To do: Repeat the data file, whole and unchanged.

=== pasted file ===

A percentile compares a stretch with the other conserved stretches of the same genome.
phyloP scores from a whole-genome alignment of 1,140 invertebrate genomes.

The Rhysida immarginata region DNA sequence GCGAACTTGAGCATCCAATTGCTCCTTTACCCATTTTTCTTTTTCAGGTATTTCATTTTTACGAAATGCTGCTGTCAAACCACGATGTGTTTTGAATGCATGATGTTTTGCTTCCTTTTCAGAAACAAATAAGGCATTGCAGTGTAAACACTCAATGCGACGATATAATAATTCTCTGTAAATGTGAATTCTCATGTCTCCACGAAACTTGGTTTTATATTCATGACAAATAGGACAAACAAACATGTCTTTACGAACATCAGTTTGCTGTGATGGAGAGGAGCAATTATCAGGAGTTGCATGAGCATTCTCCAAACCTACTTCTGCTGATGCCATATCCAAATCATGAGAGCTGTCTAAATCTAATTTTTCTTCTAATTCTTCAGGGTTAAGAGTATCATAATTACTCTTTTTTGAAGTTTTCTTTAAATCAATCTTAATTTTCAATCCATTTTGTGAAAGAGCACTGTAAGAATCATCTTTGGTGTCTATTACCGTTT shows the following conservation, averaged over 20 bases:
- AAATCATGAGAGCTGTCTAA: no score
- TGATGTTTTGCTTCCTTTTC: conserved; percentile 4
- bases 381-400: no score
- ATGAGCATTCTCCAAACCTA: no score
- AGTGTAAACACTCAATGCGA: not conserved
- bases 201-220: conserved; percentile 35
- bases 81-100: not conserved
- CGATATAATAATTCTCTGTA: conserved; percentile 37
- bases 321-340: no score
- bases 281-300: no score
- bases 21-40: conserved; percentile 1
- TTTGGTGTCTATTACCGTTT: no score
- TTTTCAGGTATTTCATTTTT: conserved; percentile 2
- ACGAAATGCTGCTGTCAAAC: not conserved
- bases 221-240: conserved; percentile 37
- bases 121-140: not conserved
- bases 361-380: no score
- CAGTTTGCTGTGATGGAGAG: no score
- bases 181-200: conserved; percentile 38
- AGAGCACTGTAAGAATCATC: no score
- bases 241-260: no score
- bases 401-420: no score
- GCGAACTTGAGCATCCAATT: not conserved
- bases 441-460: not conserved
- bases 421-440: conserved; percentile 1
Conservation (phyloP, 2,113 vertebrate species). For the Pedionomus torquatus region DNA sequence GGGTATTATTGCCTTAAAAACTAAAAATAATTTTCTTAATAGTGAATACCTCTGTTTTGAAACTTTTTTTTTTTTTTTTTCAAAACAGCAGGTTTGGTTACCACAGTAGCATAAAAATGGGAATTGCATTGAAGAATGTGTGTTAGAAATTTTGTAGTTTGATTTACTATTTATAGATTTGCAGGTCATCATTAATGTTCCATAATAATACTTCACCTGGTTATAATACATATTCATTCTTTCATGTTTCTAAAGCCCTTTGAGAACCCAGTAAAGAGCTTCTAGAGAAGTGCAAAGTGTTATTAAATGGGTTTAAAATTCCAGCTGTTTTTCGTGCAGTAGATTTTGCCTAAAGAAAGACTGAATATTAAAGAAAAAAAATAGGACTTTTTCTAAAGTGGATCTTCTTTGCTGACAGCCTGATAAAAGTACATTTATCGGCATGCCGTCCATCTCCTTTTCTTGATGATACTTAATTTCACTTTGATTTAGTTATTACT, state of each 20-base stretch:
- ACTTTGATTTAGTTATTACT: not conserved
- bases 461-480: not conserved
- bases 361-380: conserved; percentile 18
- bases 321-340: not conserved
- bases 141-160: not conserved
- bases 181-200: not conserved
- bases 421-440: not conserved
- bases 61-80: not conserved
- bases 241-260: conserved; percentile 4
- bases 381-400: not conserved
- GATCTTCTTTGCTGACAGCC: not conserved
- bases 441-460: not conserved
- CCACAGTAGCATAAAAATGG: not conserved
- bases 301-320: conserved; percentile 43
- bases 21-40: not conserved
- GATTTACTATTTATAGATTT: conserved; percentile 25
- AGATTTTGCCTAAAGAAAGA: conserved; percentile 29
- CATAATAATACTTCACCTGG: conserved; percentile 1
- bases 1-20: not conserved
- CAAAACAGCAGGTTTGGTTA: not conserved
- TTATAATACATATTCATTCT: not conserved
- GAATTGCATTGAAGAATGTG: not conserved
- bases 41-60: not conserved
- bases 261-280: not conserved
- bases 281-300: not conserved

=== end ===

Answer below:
A percentile compares a stretch with the other conserved stretches of the same genome.
phyloP scores from a whole-genome alignment of 1,140 invertebrate genomes.

The Rhysida immarginata region DNA sequence GCGAACTTGAGCATCCAATTGCTCCTTTACCCATTTTTCTTTTTCAGGTATTTCATTTTTACGAAATGCTGCTGTCAAACCACGATGTGTTTTGAATGCATGATGTTTTGCTTCCTTTTCAGAAACAAATAAGGCATTGCAGTGTAAACACTCAATGCGACGATATAATAATTCTCTGTAAATGTGAATTCTCATGTCTCCACGAAACTTGGTTTTATATTCATGACAAATAGGACAAACAAACATGTCTTTACGAACATCAGTTTGCTGTGATGGAGAGGAGCAATTATCAGGAGTTGCATGAGCATTCTCCAAACCTACTTCTGCTGATGCCATATCCAAATCATGAGAGCTGTCTAAATCTAATTTTTCTTCTAATTCTTCAGGGTTAAGAGTATCATAATTACTCTTTTTTGAAGTTTTCTTTAAATCAATCTTAATTTTCAATCCATTTTGTGAAAGAGCACTGTAAGAATCATCTTTGGTGTCTATTACCGTTT shows the following conservation, averaged over 20 bases:
- AAATCATGAGAGCTGTCTAA: no score
- TGATGTTTTGCTTCCTTTTC: conserved; percentile 4
- bases 381-400: no score
- ATGAGCATTCTCCAAACCTA: no score
- AGTGTAAACACTCAATGCGA: not conserved
- bases 201-220: conserved; percentile 35
- bases 81-100: not conserved
- CGATATAATAATTCTCTGTA: conserved; percentile 37
- bases 321-340: no score
- bases 281-300: no score
- bases 21-40: conserved; percentile 1
- TTTGGTGTCTATTACCGTTT: no score
- TTTTCAGGTATTTCATTTTT: conserved; percentile 2
- ACGAAATGCTGCTGTCAAAC: not conserved
- bases 221-240: conserved; percentile 37
- bases 121-140: not conserved
- bases 361-380: no score
- CAGTTTGCTGTGATGGAGAG: no score
- bases 181-200: conserved; percentile 38
- AGAGCACTGTAAGAATCATC: no score
- bases 241-260: no score
- bases 401-420: no score
- GCGAACTTGAGCATCCAATT: not conserved
- bases 441-460: not conserved
- bases 421-440: conserved; percentile 1
Conservation (phyloP, 2,113 vertebrate species). For the Pedionomus torquatus region DNA sequence GGGTATTATTGCCTTAAAAACTAAAAATAATTTTCTTAATAGTGAATACCTCTGTTTTGAAACTTTTTTTTTTTTTTTTTCAAAACAGCAGGTTTGGTTACCACAGTAGCATAAAAATGGGAATTGCATTGAAGAATGTGTGTTAGAAATTTTGTAGTTTGATTTACTATTTATAGATTTGCAGGTCATCATTAATGTTCCATAATAATACTTCACCTGGTTATAATACATATTCATTCTTTCATGTTTCTAAAGCCCTTTGAGAACCCAGTAAAGAGCTTCTAGAGAAGTGCAAAGTGTTATTAAATGGGTTTAAAATTCCAGCTGTTTTTCGTGCAGTAGATTTTGCCTAAAGAAAGACTGAATATTAAAGAAAAAAAATAGGACTTTTTCTAAAGTGGATCTTCTTTGCTGACAGCCTGATAAAAGTACATTTATCGGCATGCCGTCCATCTCCTTTTCTTGATGATACTTAATTTCACTTTGATTTAGTTATTACT, state of each 20-base stretch:
- ACTTTGATTTAGTTATTACT: not conserved
- bases 461-480: not conserved
- bases 361-380: conserved; percentile 18
- bases 321-340: not conserved
- bases 141-160: not conserved
- bases 181-200: not conserved
- bases 421-440: not conserved
- bases 61-80: not conserved
- bases 241-260: conserved; percentile 4
- bases 381-400: not conserved
- GATCTTCTTTGCTGACAGCC: not conserved
- bases 441-460: not conserved
- CCACAGTAGCATAAAAATGG: not conserved
- bases 301-320: conserved; percentile 43
- bases 21-40: not conserved
- GATTTACTATTTATAGATTT: conserved; percentile 25
- AGATTTTGCCTAAAGAAAGA: conserved; percentile 29
- CATAATAATACTTCACCTGG: conserved; percentile 1
- bases 1-20: not conserved
- CAAAACAGCAGGTTTGGTTA: not conserved
- TTATAATACATATTCATTCT: not conserved
- GAATTGCATTGAAGAATGTG: not conserved
- bases 41-60: not conserved
- bases 261-280: not conserved
- bases 281-300: not conserved